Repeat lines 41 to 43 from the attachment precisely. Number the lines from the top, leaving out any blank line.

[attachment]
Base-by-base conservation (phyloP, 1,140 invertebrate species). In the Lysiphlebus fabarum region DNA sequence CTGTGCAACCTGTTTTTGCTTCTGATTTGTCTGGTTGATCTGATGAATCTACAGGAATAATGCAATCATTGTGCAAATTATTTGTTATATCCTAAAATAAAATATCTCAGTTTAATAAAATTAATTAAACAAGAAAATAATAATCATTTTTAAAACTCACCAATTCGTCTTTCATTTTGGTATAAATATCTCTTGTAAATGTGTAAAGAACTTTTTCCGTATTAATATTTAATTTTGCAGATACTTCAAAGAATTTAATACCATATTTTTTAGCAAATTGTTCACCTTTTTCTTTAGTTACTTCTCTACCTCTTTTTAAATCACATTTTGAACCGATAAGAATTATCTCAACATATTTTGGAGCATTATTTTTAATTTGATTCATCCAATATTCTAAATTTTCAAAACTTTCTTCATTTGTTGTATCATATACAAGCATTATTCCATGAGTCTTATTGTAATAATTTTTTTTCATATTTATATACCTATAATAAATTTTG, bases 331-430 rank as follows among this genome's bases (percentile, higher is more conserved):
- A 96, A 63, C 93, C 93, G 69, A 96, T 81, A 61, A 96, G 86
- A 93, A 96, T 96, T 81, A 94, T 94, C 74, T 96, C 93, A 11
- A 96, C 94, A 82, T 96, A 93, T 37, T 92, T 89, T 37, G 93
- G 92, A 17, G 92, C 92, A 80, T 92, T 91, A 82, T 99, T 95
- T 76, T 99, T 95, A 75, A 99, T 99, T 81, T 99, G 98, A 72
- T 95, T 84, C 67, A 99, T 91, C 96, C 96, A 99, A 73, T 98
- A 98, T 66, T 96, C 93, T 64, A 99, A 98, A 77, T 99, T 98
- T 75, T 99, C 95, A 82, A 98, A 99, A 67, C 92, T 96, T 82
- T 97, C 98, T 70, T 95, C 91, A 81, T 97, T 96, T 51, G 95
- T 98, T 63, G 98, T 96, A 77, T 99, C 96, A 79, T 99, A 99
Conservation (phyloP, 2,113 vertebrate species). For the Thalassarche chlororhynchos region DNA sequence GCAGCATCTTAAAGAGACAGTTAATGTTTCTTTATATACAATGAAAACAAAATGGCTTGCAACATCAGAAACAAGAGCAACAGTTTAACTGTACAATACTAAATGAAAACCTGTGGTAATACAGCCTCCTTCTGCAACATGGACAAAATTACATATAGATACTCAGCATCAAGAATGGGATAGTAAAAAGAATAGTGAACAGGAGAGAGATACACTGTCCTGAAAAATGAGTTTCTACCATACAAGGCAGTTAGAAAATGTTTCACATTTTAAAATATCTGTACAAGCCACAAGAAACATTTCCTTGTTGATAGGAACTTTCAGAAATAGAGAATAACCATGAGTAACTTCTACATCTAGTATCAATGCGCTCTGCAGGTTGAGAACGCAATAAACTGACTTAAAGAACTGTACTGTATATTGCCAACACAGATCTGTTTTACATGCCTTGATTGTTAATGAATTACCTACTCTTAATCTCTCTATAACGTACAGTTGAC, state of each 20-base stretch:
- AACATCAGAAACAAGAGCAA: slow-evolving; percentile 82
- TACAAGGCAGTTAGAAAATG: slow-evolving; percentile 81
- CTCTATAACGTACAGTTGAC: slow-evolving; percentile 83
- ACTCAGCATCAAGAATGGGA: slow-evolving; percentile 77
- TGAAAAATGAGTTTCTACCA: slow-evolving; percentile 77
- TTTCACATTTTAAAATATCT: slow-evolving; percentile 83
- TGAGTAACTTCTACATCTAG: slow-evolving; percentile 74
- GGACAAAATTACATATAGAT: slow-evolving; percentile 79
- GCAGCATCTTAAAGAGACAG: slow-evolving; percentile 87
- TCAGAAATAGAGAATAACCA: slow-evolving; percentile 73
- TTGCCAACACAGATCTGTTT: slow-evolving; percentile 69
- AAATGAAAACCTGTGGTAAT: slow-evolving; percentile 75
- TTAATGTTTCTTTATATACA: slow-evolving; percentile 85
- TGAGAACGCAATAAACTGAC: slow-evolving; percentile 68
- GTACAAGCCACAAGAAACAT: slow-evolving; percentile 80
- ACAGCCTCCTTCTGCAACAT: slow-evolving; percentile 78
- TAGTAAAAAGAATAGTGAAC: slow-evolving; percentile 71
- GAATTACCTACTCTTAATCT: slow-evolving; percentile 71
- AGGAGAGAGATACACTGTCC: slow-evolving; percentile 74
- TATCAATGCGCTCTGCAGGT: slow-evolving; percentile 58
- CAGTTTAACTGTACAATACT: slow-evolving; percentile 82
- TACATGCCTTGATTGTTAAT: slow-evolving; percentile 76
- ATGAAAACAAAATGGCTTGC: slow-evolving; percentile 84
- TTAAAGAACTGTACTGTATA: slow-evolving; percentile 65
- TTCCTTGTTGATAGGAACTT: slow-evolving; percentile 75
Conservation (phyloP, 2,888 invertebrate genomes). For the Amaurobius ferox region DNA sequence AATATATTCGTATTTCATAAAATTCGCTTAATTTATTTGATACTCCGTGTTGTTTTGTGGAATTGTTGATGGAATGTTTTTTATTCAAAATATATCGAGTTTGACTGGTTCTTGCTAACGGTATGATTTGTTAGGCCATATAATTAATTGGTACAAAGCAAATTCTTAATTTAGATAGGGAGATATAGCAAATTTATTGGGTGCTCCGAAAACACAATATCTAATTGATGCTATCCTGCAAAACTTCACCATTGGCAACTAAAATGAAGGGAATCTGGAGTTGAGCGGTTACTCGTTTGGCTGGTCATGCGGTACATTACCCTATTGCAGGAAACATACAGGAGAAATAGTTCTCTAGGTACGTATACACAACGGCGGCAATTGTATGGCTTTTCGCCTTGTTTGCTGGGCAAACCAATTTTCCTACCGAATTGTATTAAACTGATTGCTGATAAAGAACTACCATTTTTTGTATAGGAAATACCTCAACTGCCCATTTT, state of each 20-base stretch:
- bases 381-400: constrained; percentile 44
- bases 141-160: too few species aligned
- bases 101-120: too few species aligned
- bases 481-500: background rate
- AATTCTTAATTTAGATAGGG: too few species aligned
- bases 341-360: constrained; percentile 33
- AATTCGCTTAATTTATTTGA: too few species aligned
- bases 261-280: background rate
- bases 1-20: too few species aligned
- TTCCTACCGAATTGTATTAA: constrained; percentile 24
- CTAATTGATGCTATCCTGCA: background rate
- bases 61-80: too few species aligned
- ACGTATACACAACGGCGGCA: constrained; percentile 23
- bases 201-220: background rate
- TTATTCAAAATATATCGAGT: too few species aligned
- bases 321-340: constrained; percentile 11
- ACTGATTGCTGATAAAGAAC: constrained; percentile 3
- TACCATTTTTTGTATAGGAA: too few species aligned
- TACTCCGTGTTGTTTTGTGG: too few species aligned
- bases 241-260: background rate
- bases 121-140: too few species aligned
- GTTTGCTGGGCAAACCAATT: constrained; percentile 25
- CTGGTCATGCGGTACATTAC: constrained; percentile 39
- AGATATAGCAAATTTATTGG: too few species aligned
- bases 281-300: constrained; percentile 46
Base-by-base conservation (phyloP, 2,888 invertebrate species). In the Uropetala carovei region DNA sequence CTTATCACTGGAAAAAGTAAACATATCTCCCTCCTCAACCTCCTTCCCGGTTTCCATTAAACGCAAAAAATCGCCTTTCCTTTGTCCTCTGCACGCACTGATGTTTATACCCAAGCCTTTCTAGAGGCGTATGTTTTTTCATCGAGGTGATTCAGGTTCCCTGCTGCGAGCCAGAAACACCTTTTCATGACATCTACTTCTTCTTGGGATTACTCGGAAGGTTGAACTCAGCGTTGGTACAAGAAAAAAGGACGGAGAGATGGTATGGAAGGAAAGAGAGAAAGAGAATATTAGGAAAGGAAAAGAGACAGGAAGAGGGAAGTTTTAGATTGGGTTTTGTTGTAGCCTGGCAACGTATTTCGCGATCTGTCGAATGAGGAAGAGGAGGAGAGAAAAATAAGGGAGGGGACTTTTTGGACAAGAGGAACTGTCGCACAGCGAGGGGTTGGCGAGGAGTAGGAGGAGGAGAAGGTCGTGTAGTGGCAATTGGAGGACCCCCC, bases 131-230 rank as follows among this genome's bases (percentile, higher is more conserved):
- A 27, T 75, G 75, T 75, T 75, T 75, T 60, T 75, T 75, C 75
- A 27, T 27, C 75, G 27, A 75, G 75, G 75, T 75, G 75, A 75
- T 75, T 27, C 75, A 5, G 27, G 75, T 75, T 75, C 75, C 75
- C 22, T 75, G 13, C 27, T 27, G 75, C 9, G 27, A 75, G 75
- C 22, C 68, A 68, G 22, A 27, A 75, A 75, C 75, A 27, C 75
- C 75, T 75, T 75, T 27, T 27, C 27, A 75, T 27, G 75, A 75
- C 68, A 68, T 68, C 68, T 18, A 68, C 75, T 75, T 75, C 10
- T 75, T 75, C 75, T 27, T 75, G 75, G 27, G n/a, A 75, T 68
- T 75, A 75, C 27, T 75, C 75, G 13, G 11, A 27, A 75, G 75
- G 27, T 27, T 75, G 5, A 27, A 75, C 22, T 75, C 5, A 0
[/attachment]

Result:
- bases 101-120: too few species aligned
- bases 481-500: background rate
- AATTCTTAATTTAGATAGGG: too few species aligned